• D. 

      Racial inclusion

  • 9. 
    As war raged in Europe in the late 1930s, President Roosevelt and many Americans felt that recovery from the Great Depression should be America’s first priority.  When did Roosevelt begin pushing for more direct involvement in the European war, particularly with his “Four Freedoms” speech?
    • A. 

      After Germany invaded Poland

    • B. 

      While campaigning for a third term in office

    • C. 

      After winning his third presidential campaign

    • D. 

      After the Japanese attacked Pearl Harbor

  • 10. 
    The United States declared war on Japan after the Japanese attacked Pearl Harbor. Why did the Japanese attack Pearl Harbor?
    • A. 

      To draw U.S. military forces away from the European theater of war

    • B. 

      As revenge for the sinking of the Reuben James

    • C. 

      To prepare for an invasion of California

    • D. 

      To cripple the U.S. Pacific fleet, which could hamper their aggression in Southeast Asia

  • 11. 
    The stress of World War II had an impact on many different levels domestically. Which of the following is an example of racial unrest on the home front during World War II?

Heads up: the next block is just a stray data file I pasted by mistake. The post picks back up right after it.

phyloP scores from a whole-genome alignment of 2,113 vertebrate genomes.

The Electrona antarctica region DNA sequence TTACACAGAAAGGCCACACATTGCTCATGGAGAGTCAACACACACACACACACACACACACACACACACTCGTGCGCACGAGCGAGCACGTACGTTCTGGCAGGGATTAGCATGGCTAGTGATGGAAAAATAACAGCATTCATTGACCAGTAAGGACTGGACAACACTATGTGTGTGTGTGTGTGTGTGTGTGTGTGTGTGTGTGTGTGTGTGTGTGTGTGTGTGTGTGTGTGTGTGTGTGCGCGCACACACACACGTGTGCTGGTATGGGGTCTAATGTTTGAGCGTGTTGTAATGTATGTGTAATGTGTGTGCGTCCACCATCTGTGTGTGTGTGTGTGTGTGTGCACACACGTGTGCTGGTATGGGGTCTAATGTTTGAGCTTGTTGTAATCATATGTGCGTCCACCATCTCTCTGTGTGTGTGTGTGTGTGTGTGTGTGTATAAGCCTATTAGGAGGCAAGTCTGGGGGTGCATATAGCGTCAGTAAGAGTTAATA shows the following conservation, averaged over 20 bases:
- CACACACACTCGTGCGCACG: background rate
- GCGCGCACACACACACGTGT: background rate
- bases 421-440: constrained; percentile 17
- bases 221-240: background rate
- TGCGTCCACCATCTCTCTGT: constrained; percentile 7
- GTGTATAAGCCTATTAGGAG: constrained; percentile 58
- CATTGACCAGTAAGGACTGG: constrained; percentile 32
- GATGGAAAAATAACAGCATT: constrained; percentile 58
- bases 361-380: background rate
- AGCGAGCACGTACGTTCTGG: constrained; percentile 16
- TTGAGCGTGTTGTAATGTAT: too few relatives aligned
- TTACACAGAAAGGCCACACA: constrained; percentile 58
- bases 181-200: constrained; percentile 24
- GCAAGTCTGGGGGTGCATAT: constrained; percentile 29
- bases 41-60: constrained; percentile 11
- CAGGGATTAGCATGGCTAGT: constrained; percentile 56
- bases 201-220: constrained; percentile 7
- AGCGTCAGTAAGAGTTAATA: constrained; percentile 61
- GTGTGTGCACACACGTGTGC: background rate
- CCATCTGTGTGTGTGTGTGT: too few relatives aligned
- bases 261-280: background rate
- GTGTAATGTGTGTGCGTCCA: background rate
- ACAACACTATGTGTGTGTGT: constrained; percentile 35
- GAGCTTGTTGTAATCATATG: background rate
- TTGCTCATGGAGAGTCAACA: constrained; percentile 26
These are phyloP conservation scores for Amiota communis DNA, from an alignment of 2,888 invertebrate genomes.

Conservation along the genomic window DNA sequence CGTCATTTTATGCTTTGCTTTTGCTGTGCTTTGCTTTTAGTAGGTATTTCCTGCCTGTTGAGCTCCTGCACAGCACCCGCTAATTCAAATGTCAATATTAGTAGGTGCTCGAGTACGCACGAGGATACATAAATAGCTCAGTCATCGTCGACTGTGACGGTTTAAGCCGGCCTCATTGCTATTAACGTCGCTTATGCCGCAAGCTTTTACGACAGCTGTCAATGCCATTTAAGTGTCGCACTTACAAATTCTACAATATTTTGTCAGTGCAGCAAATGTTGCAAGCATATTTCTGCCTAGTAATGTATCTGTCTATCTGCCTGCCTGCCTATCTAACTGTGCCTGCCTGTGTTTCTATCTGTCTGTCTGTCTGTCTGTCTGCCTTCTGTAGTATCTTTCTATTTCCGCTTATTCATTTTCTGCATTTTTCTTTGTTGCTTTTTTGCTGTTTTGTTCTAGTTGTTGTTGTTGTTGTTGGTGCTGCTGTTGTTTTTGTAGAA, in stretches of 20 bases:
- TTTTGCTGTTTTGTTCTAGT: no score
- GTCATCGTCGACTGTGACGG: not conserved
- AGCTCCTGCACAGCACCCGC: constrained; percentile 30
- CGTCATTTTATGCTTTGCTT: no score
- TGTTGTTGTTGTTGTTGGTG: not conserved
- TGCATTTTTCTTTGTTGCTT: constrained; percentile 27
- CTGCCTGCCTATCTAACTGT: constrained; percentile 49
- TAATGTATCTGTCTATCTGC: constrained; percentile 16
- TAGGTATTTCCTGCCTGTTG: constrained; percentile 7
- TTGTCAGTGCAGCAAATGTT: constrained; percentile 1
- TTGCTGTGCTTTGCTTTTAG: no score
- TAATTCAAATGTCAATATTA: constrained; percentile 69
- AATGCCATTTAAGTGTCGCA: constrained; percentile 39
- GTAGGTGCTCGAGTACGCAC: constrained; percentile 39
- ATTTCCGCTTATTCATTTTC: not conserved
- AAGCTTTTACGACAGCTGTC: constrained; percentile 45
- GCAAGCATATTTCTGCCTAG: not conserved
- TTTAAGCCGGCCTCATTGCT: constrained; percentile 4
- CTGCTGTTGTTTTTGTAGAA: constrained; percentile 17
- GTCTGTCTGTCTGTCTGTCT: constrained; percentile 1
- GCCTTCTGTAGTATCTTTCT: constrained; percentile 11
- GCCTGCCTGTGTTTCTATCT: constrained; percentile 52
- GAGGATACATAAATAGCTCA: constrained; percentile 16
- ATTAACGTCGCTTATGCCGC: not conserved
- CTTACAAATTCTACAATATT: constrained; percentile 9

• A. 

      The zoot suit riots

    • B. 

      Internment of Japanese Americans

    • C. 

      1943 Detroit riots

    • D. 

      All of the above

  • 12. 
    Which of the items listed below were used to full effect for the first time during World War II?
    • A. 

      Aircraft carriers and amphtrac vehicles

    • B. 

      Jet engines and troop-transport ships

    • C. 

      Machine guns and telegraphs

    • D. 

      Machine guns and penicillin

  • 13. 
    President Truman’s decision to drop atomic bombs on Japan was primarily motivated by which of the following?
    • A. 

      An unwavering hatred of the Japanese

    • B. 

      A desire to avenge the attack on Pearl Harbor

    • C. 

      A desire to spare the lives of Japanese civilians

    • D. 

      A desire to spare the lives of U.S. servicemen